vitssssiiis in ths DcpBX'tsBSHt of BiocJissBlsts^ s^d ^jts^tloi&j Pol^tsoh&ic 

XtlStltutGv 



2. Hutritioa 

3. Betlissds 



Calendar Tear 1959 



fSssrfc At 



Fro jest Titles Ma&etes— Eff©<gt of bsnaossss cm ^rte1»clS.saa of 
fat mid capboi^^'ate. 

arlafiipal toTOSti®atojrss E?s. B. 0. Seo*? ©isd S. S. Ossnaiek 






Totiali 5-1/3 

ProfesBiomlj S 
Ofcfeers 3-1/3 

I^^ct Ztescr£pti<m; 

ObjactiTcs s ¥0 ^^terMss tM iaflueace of hssswmal &&& other 
ftotosrd osi tlie i^tabollsm of fat s^d am^»o3:^t!rat@ isi no3nE@l asd 



l^limds are treated ^th vai^ous boansiesjits. ^3i& effs^cts 
of esstjixpatioa azad honiecisal sdffiiaietriatioi& are studied is, .yjw aod 
In vitro tuslstg cossvCTitiaml <md Isotopic tdchni^tiss. 



fejpy FXadtogs g 2te stu^y of tte !so3?ss«ai»8 involired to tJis 
de^lcpannt of die^tlc ketosie Ims basxi co-atimied. Last j^m- it 
vsfi reported timt ia p£mci''®@.t@ctmil!^& rats ^prlved of ■UiQ pituitszy 
or thet adz-^sa^ the o&ji^ torac^us is.eeSeS for tlss ^^^lopamut of I^tosla 
^^leai i!3suliQ yma vithhsld va3 a glucocorticoid. (Ss^o^th hsxmsmt Issd 
oo effect mi& MSSE vans ketossnlc &xl^ if tiie adr^ia.1 gl&odls vere 
intact. In tsubs^taasit esp®rliisente; de^aststhascme hs^ h®en vsb®&. &b th^ 
glucocorticoid ijecBus® it pro^eaa the sajss effects lae eorfeisoa© ead 
oaO^ 01^ thousmidth as midh. xb nse^d. T^ isiniiml @ffectii^ doe^i of 
ia & 150 i®. 2?a.t ia 1 Mis. p«r degr. 



' ^^ ketog^ic actio:^ of Ssi3Cgm»t&^0!3!& is seesi imssM&ti^ 
&ft€»r injdetiosii ia iasuli^ dsficlimt rata bi^pqpl^risectoMised for oas 
to two hours . Bcnusmsr ti^ i^to^Biet effect is dslajsredy &t Isast 



.=. 2 » 

S«rial Bb. miamd - 2 

2k hsisrsg ia a»limXs !^x»p£^fs@GtOB2i2@& for cn^r e v^sTs. astd gaint6isi@d 
-with ifflsuXig& and tub@»f@$diag up to IT hm^^ b®for® gi'viBg SsisxBaatlmsGsii}. 
If growth haewsm is giwa ^tU aaxBBEfetisasoui® to t!j® iBtt©? aMmls 
kstosis Sevsljops at <ssce; s?o»tl& bermcgis aIoa» £®s ao effect. In 
diabetics l^n^i^^saeto^zad for cs^ to ttjo hours^ @?(»itSi hosnasaste givisa.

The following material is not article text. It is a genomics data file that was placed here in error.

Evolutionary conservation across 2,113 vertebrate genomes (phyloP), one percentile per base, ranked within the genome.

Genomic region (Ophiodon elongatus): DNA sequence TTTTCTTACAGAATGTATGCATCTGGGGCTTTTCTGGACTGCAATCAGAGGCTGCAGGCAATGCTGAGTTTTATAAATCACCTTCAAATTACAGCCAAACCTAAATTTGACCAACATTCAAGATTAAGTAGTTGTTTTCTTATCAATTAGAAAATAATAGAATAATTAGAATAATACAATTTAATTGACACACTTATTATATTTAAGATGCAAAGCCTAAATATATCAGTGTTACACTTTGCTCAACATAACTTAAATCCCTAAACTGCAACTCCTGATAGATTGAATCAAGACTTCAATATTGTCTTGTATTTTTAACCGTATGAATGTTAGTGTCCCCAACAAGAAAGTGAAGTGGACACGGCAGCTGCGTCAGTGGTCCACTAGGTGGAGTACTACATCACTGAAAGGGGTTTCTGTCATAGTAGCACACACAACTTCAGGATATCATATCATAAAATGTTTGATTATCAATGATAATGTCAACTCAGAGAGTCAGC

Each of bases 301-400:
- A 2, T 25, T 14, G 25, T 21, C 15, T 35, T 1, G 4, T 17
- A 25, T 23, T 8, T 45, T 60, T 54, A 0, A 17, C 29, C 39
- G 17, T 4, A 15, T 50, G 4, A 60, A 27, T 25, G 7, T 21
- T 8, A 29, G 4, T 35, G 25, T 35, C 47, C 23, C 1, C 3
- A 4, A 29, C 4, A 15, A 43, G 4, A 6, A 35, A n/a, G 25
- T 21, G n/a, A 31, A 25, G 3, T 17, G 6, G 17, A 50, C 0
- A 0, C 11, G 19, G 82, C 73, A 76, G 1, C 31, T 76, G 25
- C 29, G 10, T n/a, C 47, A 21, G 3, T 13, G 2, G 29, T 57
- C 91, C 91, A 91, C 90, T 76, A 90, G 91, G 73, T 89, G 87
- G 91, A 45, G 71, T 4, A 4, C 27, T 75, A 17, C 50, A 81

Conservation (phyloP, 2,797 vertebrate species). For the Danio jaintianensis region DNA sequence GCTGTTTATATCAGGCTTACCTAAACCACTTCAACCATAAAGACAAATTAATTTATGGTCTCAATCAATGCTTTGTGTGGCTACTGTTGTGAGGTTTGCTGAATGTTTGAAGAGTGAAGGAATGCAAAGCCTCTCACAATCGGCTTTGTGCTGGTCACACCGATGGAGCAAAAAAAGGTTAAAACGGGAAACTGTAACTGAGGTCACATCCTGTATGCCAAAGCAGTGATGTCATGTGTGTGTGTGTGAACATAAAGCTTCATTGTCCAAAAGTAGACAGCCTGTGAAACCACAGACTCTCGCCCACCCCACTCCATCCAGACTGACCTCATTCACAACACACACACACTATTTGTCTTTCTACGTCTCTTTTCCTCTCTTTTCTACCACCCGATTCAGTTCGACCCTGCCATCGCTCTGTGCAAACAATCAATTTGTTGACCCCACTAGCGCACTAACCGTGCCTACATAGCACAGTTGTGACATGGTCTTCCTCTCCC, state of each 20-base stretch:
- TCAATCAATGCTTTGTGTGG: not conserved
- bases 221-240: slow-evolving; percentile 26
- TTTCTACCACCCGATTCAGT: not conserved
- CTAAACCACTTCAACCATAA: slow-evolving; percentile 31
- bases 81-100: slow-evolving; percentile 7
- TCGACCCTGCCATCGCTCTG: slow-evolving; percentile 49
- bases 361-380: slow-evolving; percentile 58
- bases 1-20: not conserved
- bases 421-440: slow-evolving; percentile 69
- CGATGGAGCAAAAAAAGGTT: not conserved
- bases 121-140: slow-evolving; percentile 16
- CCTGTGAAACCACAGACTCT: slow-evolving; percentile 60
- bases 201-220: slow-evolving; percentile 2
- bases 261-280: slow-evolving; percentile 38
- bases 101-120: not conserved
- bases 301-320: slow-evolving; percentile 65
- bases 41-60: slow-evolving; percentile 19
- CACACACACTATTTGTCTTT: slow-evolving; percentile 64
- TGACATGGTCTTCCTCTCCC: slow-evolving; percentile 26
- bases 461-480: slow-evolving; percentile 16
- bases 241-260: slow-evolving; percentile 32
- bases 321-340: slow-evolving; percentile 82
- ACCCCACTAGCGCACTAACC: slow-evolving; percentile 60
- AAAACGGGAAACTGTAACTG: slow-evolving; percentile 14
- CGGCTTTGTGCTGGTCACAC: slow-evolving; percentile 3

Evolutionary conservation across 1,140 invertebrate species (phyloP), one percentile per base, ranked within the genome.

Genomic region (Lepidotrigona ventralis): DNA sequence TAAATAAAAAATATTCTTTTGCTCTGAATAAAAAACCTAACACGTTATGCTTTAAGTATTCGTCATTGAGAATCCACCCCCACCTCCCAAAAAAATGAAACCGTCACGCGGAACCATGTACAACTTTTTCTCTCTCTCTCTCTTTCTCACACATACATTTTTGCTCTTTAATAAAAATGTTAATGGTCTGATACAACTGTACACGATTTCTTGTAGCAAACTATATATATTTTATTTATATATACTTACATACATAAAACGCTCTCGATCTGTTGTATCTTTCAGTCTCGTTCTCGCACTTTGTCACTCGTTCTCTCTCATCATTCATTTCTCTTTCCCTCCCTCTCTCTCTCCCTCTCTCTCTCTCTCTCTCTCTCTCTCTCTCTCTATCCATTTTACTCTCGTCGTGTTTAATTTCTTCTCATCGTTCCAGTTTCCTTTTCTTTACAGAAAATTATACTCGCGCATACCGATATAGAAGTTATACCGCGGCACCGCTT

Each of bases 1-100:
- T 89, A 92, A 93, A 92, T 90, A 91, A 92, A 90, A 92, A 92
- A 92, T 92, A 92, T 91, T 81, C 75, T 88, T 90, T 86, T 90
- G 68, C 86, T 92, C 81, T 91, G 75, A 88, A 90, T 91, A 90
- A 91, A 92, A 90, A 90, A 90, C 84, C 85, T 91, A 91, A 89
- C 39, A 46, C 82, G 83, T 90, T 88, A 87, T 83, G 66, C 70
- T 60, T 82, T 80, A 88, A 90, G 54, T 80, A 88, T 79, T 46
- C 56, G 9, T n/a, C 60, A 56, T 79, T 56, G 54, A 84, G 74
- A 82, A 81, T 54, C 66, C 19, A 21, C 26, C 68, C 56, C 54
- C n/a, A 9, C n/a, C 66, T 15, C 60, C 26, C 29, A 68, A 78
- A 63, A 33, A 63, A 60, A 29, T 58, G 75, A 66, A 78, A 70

alosi® or witli ^saLl doses of desssa^-atescsss (0.5 fj^.) Sas *» appfeci^le 
sffsct cm ketcaje bckl^ foy^itiosa» AdMaistratlea of iasuMa with 2.5 
ng. of tesaiBBthas<ase d@lays the oas^t of ketoeis for at Ijeast sevea 
hours. If growth bori^sne is also gi-vesi kstosis daireiops. Se^i^ez^ 
6be®rmtiOKis soesi to i&aicate tli&t g^'otrth borsxme acts as a ket<^^&ic 
agent ibj ioMblting Insulin ^otivil^ but tMs @eti<m p«eur@ osq34^ ^iriben 
the insulin c<mtes3it Is lo^» lisaaurdB^sits of tlte imt® of ^to^sss&sts 
in n^tsr slices aod of th@ li^r fls,t ecatmt in t^ sbove iygisiiOs 
9ugS88t8 tl^t the actiCBi of glucoeorticoiSa emfi tlis anti«inmilin 
scti'^i^ of gpfo^ii'tls^ hos^s^^sS; In tl£@ producti^^ of kstosiS; ocsurs 
prlraria^ la adipose tissue o E^pssrlswits ©x® being as6igs®e to test 

Attn J! ,oa lMiHak.A.>M«.<aBln.(*^A«^ <ni 

tnjl.3 l3QP|iQ^tra@SlS o 

^ne: x%t@ of Tssto^smssia in liii^Eira of diabetic and nastml sutCf 
stuMed ^th slic@8 i^d yfi.m tlss |)«pfused qs^S; laas bean found to 
■be (sloml^ i^lat©S to tS^ assoisit of aaaphospfeolipia. flat in ths li*TOr» 
For a si-v«a fat content tfeare is no dlffereac® in tte rat® of ket©« 
®S3SjS3is betuissn ths nonml and dis^tic ;mt. Tl3s x^te of I^togenesis 
was t!^ same igfestimr- it vm tSsteraiiaea m liv®r slices or in the 
perfused or^». Ifetlgr liimrs of pancreateet«MBi2s®a. 2®ts, perfused 
for at li^tst tlaree bosrs^ asOse 1.6 Big. of ketoae bc^ee (ra^isured as 
a<^t«aa®) ^&s gama of livisr eaela iiour.. Additicsa of regulir iasuliai, 
36 Tjnits in 60 al. of perfusate, had so effsct on ketcaoe bo^ for^« 
ti«m or on tiss glwcoee content of ti^ perfusate. Ute perfueat© at 
the aad of tte runs hsd at least 50^ ©:? tijs insvOln addud,